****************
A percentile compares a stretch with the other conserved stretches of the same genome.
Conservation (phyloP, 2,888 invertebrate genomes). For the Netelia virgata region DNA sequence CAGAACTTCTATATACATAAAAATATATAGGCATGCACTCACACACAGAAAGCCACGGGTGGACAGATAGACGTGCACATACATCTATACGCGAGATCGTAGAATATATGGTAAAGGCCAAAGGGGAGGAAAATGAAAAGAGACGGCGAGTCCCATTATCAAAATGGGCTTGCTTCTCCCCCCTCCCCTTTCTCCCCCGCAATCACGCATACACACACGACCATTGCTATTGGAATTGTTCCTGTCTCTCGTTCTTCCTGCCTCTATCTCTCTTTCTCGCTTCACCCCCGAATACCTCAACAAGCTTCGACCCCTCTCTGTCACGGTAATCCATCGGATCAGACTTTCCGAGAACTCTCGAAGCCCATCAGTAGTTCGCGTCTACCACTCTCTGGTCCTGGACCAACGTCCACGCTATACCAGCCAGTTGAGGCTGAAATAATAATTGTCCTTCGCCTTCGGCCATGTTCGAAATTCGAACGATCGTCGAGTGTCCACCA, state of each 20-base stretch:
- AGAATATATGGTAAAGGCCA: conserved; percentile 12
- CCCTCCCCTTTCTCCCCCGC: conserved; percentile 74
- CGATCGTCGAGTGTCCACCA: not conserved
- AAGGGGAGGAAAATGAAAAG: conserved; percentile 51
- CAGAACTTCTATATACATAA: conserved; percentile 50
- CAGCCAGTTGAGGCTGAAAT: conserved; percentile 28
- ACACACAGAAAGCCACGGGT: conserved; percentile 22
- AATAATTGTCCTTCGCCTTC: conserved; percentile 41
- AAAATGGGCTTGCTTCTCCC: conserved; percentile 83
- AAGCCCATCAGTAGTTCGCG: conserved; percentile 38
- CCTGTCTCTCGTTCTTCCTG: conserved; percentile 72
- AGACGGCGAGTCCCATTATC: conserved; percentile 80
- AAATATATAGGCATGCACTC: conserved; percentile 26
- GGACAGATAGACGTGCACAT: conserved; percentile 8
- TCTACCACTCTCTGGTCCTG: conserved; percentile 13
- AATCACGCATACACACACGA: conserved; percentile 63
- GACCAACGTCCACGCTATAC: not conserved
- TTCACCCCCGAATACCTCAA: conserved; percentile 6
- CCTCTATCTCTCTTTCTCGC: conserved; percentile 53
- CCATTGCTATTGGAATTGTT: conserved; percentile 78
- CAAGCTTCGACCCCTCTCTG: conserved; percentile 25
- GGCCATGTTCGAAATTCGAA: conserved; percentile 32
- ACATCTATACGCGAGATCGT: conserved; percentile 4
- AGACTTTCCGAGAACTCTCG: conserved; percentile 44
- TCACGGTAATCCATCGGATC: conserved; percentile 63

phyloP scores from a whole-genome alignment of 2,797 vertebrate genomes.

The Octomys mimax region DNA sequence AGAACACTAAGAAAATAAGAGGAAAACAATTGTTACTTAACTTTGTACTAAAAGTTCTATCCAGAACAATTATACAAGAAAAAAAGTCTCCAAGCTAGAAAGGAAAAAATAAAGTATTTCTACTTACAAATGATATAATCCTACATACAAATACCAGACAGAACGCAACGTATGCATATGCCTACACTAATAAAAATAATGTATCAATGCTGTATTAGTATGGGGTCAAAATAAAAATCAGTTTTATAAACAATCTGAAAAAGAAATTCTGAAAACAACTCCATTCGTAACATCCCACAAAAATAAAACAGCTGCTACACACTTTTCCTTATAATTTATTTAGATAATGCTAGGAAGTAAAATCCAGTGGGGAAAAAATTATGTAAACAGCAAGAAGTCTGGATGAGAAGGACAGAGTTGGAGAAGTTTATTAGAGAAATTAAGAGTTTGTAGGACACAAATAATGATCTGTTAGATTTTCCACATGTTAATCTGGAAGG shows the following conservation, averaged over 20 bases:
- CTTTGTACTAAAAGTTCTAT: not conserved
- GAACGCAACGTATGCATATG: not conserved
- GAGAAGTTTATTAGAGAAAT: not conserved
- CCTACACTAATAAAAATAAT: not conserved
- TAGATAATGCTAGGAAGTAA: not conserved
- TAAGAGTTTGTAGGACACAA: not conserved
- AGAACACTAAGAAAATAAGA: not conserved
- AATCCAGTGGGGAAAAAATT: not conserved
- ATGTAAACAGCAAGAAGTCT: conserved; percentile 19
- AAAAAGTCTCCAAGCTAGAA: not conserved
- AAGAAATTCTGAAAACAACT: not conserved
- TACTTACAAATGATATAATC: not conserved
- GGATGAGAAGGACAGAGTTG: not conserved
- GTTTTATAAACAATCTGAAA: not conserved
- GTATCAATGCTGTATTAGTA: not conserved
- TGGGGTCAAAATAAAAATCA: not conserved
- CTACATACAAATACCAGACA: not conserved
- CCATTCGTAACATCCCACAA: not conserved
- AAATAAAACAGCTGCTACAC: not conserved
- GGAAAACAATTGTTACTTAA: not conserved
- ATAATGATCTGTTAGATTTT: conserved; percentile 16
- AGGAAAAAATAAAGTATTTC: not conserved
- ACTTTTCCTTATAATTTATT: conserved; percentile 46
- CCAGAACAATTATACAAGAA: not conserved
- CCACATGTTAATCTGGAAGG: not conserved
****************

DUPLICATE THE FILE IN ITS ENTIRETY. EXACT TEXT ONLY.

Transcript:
A percentile compares a stretch with the other conserved stretches of the same genome.
Conservation (phyloP, 2,888 invertebrate genomes). For the Netelia virgata region DNA sequence CAGAACTTCTATATACATAAAAATATATAGGCATGCACTCACACACAGAAAGCCACGGGTGGACAGATAGACGTGCACATACATCTATACGCGAGATCGTAGAATATATGGTAAAGGCCAAAGGGGAGGAAAATGAAAAGAGACGGCGAGTCCCATTATCAAAATGGGCTTGCTTCTCCCCCCTCCCCTTTCTCCCCCGCAATCACGCATACACACACGACCATTGCTATTGGAATTGTTCCTGTCTCTCGTTCTTCCTGCCTCTATCTCTCTTTCTCGCTTCACCCCCGAATACCTCAACAAGCTTCGACCCCTCTCTGTCACGGTAATCCATCGGATCAGACTTTCCGAGAACTCTCGAAGCCCATCAGTAGTTCGCGTCTACCACTCTCTGGTCCTGGACCAACGTCCACGCTATACCAGCCAGTTGAGGCTGAAATAATAATTGTCCTTCGCCTTCGGCCATGTTCGAAATTCGAACGATCGTCGAGTGTCCACCA, state of each 20-base stretch:
- AGAATATATGGTAAAGGCCA: conserved; percentile 12
- CCCTCCCCTTTCTCCCCCGC: conserved; percentile 74
- CGATCGTCGAGTGTCCACCA: not conserved
- AAGGGGAGGAAAATGAAAAG: conserved; percentile 51
- CAGAACTTCTATATACATAA: conserved; percentile 50
- CAGCCAGTTGAGGCTGAAAT: conserved; percentile 28
- ACACACAGAAAGCCACGGGT: conserved; percentile 22
- AATAATTGTCCTTCGCCTTC: conserved; percentile 41
- AAAATGGGCTTGCTTCTCCC: conserved; percentile 83
- AAGCCCATCAGTAGTTCGCG: conserved; percentile 38
- CCTGTCTCTCGTTCTTCCTG: conserved; percentile 72
- AGACGGCGAGTCCCATTATC: conserved; percentile 80
- AAATATATAGGCATGCACTC: conserved; percentile 26
- GGACAGATAGACGTGCACAT: conserved; percentile 8
- TCTACCACTCTCTGGTCCTG: conserved; percentile 13
- AATCACGCATACACACACGA: conserved; percentile 63
- GACCAACGTCCACGCTATAC: not conserved
- TTCACCCCCGAATACCTCAA: conserved; percentile 6
- CCTCTATCTCTCTTTCTCGC: conserved; percentile 53
- CCATTGCTATTGGAATTGTT: conserved; percentile 78
- CAAGCTTCGACCCCTCTCTG: conserved; percentile 25
- GGCCATGTTCGAAATTCGAA: conserved; percentile 32
- ACATCTATACGCGAGATCGT: conserved; percentile 4
- AGACTTTCCGAGAACTCTCG: conserved; percentile 44
- TCACGGTAATCCATCGGATC: conserved; percentile 63

phyloP scores from a whole-genome alignment of 2,797 vertebrate genomes.

The Octomys mimax region DNA sequence AGAACACTAAGAAAATAAGAGGAAAACAATTGTTACTTAACTTTGTACTAAAAGTTCTATCCAGAACAATTATACAAGAAAAAAAGTCTCCAAGCTAGAAAGGAAAAAATAAAGTATTTCTACTTACAAATGATATAATCCTACATACAAATACCAGACAGAACGCAACGTATGCATATGCCTACACTAATAAAAATAATGTATCAATGCTGTATTAGTATGGGGTCAAAATAAAAATCAGTTTTATAAACAATCTGAAAAAGAAATTCTGAAAACAACTCCATTCGTAACATCCCACAAAAATAAAACAGCTGCTACACACTTTTCCTTATAATTTATTTAGATAATGCTAGGAAGTAAAATCCAGTGGGGAAAAAATTATGTAAACAGCAAGAAGTCTGGATGAGAAGGACAGAGTTGGAGAAGTTTATTAGAGAAATTAAGAGTTTGTAGGACACAAATAATGATCTGTTAGATTTTCCACATGTTAATCTGGAAGG shows the following conservation, averaged over 20 bases:
- CTTTGTACTAAAAGTTCTAT: not conserved
- GAACGCAACGTATGCATATG: not conserved
- GAGAAGTTTATTAGAGAAAT: not conserved
- CCTACACTAATAAAAATAAT: not conserved
- TAGATAATGCTAGGAAGTAA: not conserved
- TAAGAGTTTGTAGGACACAA: not conserved
- AGAACACTAAGAAAATAAGA: not conserved
- AATCCAGTGGGGAAAAAATT: not conserved
- ATGTAAACAGCAAGAAGTCT: conserved; percentile 19
- AAAAAGTCTCCAAGCTAGAA: not conserved
- AAGAAATTCTGAAAACAACT: not conserved
- TACTTACAAATGATATAATC: not conserved
- GGATGAGAAGGACAGAGTTG: not conserved
- GTTTTATAAACAATCTGAAA: not conserved
- GTATCAATGCTGTATTAGTA: not conserved
- TGGGGTCAAAATAAAAATCA: not conserved
- CTACATACAAATACCAGACA: not conserved
- CCATTCGTAACATCCCACAA: not conserved
- AAATAAAACAGCTGCTACAC: not conserved
- GGAAAACAATTGTTACTTAA: not conserved
- ATAATGATCTGTTAGATTTT: conserved; percentile 16
- AGGAAAAAATAAAGTATTTC: not conserved
- ACTTTTCCTTATAATTTATT: conserved; percentile 46
- CCAGAACAATTATACAAGAA: not conserved
- CCACATGTTAATCTGGAAGG: not conserved